With the 2020 US election quickly approaching, now is the time for citizens to ensure their voting information is up-to-date to prevent any hindrance to their right to cast a ballot on election day.
The first step in the process is ensuring you are registered to vote, and that your registration is up to date.
Am I registered to vote?
The first thing you should do is check to see if you’re registered. You can do so by putting your information into Vote.org and checking your registration. Here’s the site: https://www.vote.org/am-i-registered-to-vote/
Voter registration is public record, so the site can determine whether or not you’re registered and at which address you’re registered to vote.
Why does my address matter?
Your address determines your polling place. If you’re planning to vote absentee or to vote by mail, then your address is less important. However, if you plan to vote in person and you’ve recently moved, it’s important to check to see where you’re registered to vote. If you move, update your address with your state so you don’t end up having to drive a long distance to reach a polling place. This is especially important this year as the coronavirus pandemic will likely result in fewer operating polling places come election day.
What if I’m not registered?
If you’re not registered or have been removed from your state’s voter rolls, there are a few ways to re-register.
Most states and the District of Columbia have online voter registration. The states that DO NOT allow online voter registration are: Arkansas, Maine, Mississippi, Montana, North Dakota, New Hampshire, New Jersey, South Dakota, Texas and Wyoming.
To find a link to your online registration form, check out this National Conference of State Legislators page with all the relevant information you’ll need.
If you’re in a state where you can’t register online or if you just prefer the traditional method, there are options available to you.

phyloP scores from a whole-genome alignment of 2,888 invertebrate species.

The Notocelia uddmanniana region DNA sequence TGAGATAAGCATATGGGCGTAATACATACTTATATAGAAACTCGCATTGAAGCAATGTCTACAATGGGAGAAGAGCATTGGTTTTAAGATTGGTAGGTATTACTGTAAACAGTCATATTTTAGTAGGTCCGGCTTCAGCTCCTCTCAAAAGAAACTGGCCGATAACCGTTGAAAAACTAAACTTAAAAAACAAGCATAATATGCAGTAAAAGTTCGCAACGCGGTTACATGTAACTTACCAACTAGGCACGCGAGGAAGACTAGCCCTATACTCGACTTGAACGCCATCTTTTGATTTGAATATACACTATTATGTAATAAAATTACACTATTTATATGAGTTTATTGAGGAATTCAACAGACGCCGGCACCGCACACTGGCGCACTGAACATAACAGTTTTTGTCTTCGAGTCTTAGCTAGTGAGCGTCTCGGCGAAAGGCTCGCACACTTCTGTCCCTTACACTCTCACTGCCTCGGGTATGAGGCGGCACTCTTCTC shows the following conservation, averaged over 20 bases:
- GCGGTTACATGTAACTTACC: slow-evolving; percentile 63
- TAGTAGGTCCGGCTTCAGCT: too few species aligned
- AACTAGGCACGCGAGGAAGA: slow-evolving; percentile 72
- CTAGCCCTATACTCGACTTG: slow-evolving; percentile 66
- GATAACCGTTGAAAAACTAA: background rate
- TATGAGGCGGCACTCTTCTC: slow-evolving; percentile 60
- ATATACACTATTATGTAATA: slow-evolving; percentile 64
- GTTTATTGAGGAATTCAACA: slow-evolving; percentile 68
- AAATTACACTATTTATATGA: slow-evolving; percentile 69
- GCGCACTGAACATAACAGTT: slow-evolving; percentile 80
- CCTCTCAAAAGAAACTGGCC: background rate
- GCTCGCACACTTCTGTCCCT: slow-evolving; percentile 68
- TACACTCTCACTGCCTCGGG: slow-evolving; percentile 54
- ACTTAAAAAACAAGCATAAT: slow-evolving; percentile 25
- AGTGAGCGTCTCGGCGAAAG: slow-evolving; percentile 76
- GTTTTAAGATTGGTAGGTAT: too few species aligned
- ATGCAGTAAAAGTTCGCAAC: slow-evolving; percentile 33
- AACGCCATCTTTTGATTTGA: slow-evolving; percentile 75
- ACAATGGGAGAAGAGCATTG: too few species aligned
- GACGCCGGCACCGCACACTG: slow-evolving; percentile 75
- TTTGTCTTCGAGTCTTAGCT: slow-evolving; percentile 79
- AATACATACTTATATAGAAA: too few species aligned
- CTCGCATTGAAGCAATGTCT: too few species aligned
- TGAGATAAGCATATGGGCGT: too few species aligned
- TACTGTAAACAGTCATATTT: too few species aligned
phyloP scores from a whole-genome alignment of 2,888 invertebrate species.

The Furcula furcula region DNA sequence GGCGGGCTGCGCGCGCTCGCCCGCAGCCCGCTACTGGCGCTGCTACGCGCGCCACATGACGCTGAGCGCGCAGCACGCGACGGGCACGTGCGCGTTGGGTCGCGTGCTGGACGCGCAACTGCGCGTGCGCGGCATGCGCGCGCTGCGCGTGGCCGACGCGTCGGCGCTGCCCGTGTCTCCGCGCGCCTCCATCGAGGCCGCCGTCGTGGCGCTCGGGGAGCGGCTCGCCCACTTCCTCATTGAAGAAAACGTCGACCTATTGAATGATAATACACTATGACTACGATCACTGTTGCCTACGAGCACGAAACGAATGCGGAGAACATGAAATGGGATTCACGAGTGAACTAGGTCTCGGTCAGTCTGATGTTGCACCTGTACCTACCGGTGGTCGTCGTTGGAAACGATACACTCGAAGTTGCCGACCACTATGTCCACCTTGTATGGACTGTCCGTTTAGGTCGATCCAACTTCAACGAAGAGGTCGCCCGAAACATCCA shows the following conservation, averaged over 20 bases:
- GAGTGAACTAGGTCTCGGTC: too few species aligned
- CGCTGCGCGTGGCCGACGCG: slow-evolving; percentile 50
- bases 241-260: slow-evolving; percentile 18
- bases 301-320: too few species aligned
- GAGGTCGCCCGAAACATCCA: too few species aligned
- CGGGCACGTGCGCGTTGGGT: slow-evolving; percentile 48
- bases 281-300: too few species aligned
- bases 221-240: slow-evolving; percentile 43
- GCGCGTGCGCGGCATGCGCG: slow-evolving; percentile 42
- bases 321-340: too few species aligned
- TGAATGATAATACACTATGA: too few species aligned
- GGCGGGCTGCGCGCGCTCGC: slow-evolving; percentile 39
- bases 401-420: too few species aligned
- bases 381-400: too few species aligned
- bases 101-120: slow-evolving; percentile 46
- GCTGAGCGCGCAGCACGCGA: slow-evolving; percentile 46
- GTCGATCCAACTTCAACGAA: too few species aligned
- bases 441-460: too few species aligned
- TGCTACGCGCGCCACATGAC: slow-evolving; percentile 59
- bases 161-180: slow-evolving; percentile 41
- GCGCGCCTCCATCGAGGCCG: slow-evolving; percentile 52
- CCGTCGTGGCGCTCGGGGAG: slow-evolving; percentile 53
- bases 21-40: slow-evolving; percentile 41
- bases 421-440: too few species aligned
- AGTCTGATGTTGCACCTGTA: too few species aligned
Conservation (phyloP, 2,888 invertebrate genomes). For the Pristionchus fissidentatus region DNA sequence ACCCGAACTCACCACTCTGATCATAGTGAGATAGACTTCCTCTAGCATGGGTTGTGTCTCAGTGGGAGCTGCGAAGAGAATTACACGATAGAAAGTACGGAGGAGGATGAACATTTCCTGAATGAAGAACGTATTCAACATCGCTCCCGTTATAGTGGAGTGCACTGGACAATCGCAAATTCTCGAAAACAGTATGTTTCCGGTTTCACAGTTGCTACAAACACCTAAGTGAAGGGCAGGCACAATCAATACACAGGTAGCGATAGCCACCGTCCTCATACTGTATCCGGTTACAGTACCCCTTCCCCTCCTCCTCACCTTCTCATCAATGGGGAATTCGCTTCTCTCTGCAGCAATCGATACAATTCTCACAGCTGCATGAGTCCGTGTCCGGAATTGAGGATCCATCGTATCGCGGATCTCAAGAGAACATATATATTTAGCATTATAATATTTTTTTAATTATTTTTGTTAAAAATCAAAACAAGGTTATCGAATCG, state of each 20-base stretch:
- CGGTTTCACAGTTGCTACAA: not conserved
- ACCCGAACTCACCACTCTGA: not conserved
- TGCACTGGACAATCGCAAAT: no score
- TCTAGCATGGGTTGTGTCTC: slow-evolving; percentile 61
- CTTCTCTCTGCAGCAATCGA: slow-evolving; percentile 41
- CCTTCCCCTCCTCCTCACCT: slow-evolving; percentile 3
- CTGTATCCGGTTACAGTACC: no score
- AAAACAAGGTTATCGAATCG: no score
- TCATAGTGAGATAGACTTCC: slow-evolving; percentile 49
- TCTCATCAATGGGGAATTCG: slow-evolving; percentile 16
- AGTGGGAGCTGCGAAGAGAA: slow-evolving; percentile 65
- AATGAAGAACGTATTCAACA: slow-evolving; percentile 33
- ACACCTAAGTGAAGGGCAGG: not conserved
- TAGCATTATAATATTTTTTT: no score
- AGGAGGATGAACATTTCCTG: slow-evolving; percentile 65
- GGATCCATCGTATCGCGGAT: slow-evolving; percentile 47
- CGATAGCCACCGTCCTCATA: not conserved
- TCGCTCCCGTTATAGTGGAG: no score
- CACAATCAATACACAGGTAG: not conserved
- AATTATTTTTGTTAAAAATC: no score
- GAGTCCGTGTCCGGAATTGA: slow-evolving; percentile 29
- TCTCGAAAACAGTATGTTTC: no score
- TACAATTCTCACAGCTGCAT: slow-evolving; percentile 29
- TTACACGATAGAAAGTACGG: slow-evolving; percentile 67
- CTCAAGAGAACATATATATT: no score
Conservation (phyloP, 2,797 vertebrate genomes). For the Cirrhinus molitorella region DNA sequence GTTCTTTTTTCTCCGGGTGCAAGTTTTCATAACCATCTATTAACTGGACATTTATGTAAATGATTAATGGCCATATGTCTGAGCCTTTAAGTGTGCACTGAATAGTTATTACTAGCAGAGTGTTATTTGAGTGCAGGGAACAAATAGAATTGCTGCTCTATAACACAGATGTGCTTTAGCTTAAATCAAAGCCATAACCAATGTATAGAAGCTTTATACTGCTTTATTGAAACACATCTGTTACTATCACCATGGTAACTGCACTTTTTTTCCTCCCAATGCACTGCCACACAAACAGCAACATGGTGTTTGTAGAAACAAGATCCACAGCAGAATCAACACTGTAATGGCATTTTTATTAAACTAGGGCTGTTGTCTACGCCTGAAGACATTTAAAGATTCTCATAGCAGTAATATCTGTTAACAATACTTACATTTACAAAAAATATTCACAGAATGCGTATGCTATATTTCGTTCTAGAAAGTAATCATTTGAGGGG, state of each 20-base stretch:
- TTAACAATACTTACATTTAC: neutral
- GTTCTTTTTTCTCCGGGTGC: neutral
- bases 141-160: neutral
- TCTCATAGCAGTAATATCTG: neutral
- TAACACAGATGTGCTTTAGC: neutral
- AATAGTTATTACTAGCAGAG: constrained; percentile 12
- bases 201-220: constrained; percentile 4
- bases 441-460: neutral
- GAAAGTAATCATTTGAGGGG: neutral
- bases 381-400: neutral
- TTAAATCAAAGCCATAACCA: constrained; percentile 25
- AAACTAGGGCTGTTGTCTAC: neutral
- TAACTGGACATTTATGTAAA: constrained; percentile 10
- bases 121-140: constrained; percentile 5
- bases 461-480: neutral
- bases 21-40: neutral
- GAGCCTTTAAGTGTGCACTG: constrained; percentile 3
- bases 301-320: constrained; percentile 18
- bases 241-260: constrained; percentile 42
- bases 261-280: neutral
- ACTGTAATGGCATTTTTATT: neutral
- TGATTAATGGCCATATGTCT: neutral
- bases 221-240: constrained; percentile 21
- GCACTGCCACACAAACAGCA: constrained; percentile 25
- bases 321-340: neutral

First, most states – even if they don’t have online voter registration – allow you to print out a voter registration form and either fill it in on your computer or by hand at home. You can then mail your form in to your state agency that handles voter registration.
Depending on your state’s re-open status, you may also physically visit your state’s local polling agency – most likely a county board of elections office – and register in person. It’s best to have an ID when registering to vote.
It’s important to remember that different states have different deadlines for registration. Many states require voters to be registered between 15 and 30 days prior to an election. Some, like Colorado, allow for day-of registration.
US citizens living in US territories can’t vote for the president in the general election, so keep that in mind.
Once you’ve registered to vote, it’s best to check just to make sure your registration has been processed. Give it a week and check your voter registration online; if you still aren’t listed as registered, it’s a good idea to call your local elections officials and check the state of your registration.
This is why it’s best to register as soon as possible to avoid any last-minute mix-ups from impeding your right to vote.
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